After a lull in her high-profile career, Pollard is launching the first magazine of a planned six from her company Parkhill Publishing next week. The publication is aimed square at the brides market, currently dominated by a number of identikit glossy publications recycling the same pictures of huge frocks alongside some luxurious holidays in the Bahamas.
Eve Pollard’s Wedding Day is a riotous mass of frothy lace, practical tips and nuptial necessities that flags its selling point of “real weddings” alongside the ubiquitous pull-out wedding planner. Using reportage, plenty of sumptuous pictures and the opportunity to mock other unfortunates’ choice of purple taffeta may be a master stroke in the market. As Pollard says, “One of the best ways to get ideas is to go to someone else’s wedding.”
Eve Pollard hopes to sell 45,000 copies with a £3 cover price against the 60,000 achieved by the market leader, Brides. The signs are encouraging, she says. “We beat our budget for advertising and closed a week early, so it’s been welcomed by advertisers and also we seem to have sold it in quite well to retailers and supermarkets and WH Smith.”
Promising to deliver “stardust images and stylish insights”, Wedding Day is rather more grown up than its rivals. Unusually it dares to comment on some of the more outré ideas put into practice by brides. But would it ever say, “Look at this hideous wedding?” “Er… no. I don’t suppose we will. We’ve done a best and worst dressed bride of the year with a panel of experts like Barbara Daly. They’re a bit barbed”. What about Posh and Becks? “Oh Posh and Becks are on the list.”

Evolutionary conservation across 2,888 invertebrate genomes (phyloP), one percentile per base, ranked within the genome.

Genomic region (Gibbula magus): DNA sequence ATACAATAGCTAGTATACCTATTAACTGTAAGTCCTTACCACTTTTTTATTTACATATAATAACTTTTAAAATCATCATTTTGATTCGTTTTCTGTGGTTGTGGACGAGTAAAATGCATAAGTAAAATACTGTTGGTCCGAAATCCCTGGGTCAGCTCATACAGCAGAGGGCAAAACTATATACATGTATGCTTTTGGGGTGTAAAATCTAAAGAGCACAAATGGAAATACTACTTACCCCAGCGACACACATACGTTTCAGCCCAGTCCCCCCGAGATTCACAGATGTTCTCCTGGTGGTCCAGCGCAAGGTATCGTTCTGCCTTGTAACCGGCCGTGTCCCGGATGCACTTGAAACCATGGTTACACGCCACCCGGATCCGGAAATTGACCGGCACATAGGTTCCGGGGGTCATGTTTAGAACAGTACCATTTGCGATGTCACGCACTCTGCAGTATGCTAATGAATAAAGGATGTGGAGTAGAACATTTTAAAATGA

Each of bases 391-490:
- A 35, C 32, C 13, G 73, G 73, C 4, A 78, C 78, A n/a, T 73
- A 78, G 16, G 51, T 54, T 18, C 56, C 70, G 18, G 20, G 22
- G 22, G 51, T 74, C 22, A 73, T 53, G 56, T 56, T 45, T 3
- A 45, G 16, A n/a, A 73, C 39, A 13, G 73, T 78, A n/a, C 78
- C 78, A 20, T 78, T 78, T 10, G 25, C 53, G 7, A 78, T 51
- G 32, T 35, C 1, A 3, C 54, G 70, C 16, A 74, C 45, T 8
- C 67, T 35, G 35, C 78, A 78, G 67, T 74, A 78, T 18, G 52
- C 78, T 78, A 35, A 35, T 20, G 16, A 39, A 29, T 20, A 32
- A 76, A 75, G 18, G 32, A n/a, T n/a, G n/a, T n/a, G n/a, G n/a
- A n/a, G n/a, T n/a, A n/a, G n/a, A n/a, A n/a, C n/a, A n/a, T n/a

Eve Pollard – described by one interviewer as having “Dynasty tastes” – has reinvented herself for the late 90s. She is wearing little if any make-up and a modest suit. She refused to have her picture taken for this piece, but a glance through her previous interviews reveals this has often been the case. When she resigned from the Sunday Express in 1994 in a dispute over resources after three years in the editor’s chair while her husband Sir Nick Lloyd was still editor of the daily, she was caricatured as a woman who stormed her way to the top, abused her position by dispatching staff to perform menial personal tasks and – the unwritten line – deserved what she got.
According to the cuttings, she’s now around 54 (I dare not ask) and in her magazine incarnation she is returning to her roots – editor of the Mail on Sunday’s You and less glamorous beginnings on smaller titles such as Honey.
Does Eve Pollard miss newspapers? “Yes and no. I’d like to edit for a day, because sometimes things happen and you think ‘I’d like to get my hands on that.’ There should be more women editing and I’m sad about that. It’s a young person’s game and those very long 12, 14 hour days, you can only do so many of them.”
She describes herself as an adrenalin junky and her reminiscing is sufficiently wistful to make you wonder if she gets the same thrill from the magazines, “Oh yes, yes I do. Totally. Nick laughs because I used to come back and say “we’ve got this great story…” and now I come back with ‘We’ve got WH Smith.’ It’s entirely different.”